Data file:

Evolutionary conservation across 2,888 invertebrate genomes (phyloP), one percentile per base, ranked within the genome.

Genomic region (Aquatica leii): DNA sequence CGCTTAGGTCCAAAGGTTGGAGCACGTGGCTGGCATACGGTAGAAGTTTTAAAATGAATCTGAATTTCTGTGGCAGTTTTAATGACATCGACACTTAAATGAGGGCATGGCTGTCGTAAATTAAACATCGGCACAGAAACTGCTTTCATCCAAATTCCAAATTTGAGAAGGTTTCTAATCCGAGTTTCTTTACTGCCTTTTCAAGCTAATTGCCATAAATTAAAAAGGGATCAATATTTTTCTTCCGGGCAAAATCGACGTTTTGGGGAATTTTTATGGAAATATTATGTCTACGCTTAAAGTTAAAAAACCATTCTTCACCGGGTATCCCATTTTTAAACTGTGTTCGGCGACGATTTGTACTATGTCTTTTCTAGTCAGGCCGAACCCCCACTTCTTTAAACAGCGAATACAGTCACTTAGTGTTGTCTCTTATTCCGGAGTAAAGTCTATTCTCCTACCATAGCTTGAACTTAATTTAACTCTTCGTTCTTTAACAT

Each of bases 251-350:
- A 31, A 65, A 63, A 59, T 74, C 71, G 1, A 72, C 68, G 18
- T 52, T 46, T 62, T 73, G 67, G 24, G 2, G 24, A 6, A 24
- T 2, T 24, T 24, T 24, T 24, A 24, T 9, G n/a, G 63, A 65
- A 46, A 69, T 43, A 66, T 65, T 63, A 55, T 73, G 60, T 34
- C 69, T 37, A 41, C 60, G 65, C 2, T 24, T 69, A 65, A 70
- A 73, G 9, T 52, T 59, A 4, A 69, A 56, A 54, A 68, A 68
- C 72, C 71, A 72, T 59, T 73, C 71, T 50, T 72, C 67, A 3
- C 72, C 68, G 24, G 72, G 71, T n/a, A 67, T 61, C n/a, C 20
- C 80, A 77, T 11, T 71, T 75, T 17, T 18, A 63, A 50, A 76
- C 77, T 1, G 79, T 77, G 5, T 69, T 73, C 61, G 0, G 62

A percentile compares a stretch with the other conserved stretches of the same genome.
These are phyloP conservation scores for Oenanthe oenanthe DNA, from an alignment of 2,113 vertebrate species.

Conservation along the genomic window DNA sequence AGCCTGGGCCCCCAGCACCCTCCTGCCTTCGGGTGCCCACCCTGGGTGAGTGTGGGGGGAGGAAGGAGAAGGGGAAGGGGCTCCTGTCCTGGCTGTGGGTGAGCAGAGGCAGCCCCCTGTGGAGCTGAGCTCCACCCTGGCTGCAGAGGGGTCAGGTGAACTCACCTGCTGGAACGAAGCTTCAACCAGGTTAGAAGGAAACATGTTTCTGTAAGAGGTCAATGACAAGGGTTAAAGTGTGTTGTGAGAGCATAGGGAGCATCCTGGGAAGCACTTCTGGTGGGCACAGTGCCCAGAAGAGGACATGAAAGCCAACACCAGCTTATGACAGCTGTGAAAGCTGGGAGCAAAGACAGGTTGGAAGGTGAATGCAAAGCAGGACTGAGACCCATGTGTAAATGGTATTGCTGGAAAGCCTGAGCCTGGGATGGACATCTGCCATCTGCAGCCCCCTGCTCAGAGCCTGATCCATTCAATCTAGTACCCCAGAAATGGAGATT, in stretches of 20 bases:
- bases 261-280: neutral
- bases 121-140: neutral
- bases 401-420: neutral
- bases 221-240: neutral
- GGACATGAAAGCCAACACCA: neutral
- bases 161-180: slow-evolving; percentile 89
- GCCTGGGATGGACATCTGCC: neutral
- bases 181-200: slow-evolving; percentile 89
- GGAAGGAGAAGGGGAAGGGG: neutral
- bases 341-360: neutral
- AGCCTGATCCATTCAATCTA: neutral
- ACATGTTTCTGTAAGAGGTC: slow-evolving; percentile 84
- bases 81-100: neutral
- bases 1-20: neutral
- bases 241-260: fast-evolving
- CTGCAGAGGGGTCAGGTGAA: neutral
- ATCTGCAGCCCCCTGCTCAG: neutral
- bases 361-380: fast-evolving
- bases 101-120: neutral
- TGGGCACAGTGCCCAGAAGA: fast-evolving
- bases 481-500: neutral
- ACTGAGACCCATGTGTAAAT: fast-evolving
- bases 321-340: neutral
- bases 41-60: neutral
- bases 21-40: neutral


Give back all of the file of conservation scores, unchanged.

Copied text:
Evolutionary conservation across 2,888 invertebrate genomes (phyloP), one percentile per base, ranked within the genome.

Genomic region (Aquatica leii): DNA sequence CGCTTAGGTCCAAAGGTTGGAGCACGTGGCTGGCATACGGTAGAAGTTTTAAAATGAATCTGAATTTCTGTGGCAGTTTTAATGACATCGACACTTAAATGAGGGCATGGCTGTCGTAAATTAAACATCGGCACAGAAACTGCTTTCATCCAAATTCCAAATTTGAGAAGGTTTCTAATCCGAGTTTCTTTACTGCCTTTTCAAGCTAATTGCCATAAATTAAAAAGGGATCAATATTTTTCTTCCGGGCAAAATCGACGTTTTGGGGAATTTTTATGGAAATATTATGTCTACGCTTAAAGTTAAAAAACCATTCTTCACCGGGTATCCCATTTTTAAACTGTGTTCGGCGACGATTTGTACTATGTCTTTTCTAGTCAGGCCGAACCCCCACTTCTTTAAACAGCGAATACAGTCACTTAGTGTTGTCTCTTATTCCGGAGTAAAGTCTATTCTCCTACCATAGCTTGAACTTAATTTAACTCTTCGTTCTTTAACAT

Each of bases 251-350:
- A 31, A 65, A 63, A 59, T 74, C 71, G 1, A 72, C 68, G 18
- T 52, T 46, T 62, T 73, G 67, G 24, G 2, G 24, A 6, A 24
- T 2, T 24, T 24, T 24, T 24, A 24, T 9, G n/a, G 63, A 65
- A 46, A 69, T 43, A 66, T 65, T 63, A 55, T 73, G 60, T 34
- C 69, T 37, A 41, C 60, G 65, C 2, T 24, T 69, A 65, A 70
- A 73, G 9, T 52, T 59, A 4, A 69, A 56, A 54, A 68, A 68
- C 72, C 71, A 72, T 59, T 73, C 71, T 50, T 72, C 67, A 3
- C 72, C 68, G 24, G 72, G 71, T n/a, A 67, T 61, C n/a, C 20
- C 80, A 77, T 11, T 71, T 75, T 17, T 18, A 63, A 50, A 76
- C 77, T 1, G 79, T 77, G 5, T 69, T 73, C 61, G 0, G 62

A percentile compares a stretch with the other conserved stretches of the same genome.
These are phyloP conservation scores for Oenanthe oenanthe DNA, from an alignment of 2,113 vertebrate species.

Conservation along the genomic window DNA sequence AGCCTGGGCCCCCAGCACCCTCCTGCCTTCGGGTGCCCACCCTGGGTGAGTGTGGGGGGAGGAAGGAGAAGGGGAAGGGGCTCCTGTCCTGGCTGTGGGTGAGCAGAGGCAGCCCCCTGTGGAGCTGAGCTCCACCCTGGCTGCAGAGGGGTCAGGTGAACTCACCTGCTGGAACGAAGCTTCAACCAGGTTAGAAGGAAACATGTTTCTGTAAGAGGTCAATGACAAGGGTTAAAGTGTGTTGTGAGAGCATAGGGAGCATCCTGGGAAGCACTTCTGGTGGGCACAGTGCCCAGAAGAGGACATGAAAGCCAACACCAGCTTATGACAGCTGTGAAAGCTGGGAGCAAAGACAGGTTGGAAGGTGAATGCAAAGCAGGACTGAGACCCATGTGTAAATGGTATTGCTGGAAAGCCTGAGCCTGGGATGGACATCTGCCATCTGCAGCCCCCTGCTCAGAGCCTGATCCATTCAATCTAGTACCCCAGAAATGGAGATT, in stretches of 20 bases:
- bases 261-280: neutral
- bases 121-140: neutral
- bases 401-420: neutral
- bases 221-240: neutral
- GGACATGAAAGCCAACACCA: neutral
- bases 161-180: slow-evolving; percentile 89
- GCCTGGGATGGACATCTGCC: neutral
- bases 181-200: slow-evolving; percentile 89
- GGAAGGAGAAGGGGAAGGGG: neutral
- bases 341-360: neutral
- AGCCTGATCCATTCAATCTA: neutral
- ACATGTTTCTGTAAGAGGTC: slow-evolving; percentile 84
- bases 81-100: neutral
- bases 1-20: neutral
- bases 241-260: fast-evolving
- CTGCAGAGGGGTCAGGTGAA: neutral
- ATCTGCAGCCCCCTGCTCAG: neutral
- bases 361-380: fast-evolving
- bases 101-120: neutral
- TGGGCACAGTGCCCAGAAGA: fast-evolving
- bases 481-500: neutral
- ACTGAGACCCATGTGTAAAT: fast-evolving
- bases 321-340: neutral
- bases 41-60: neutral
- bases 21-40: neutral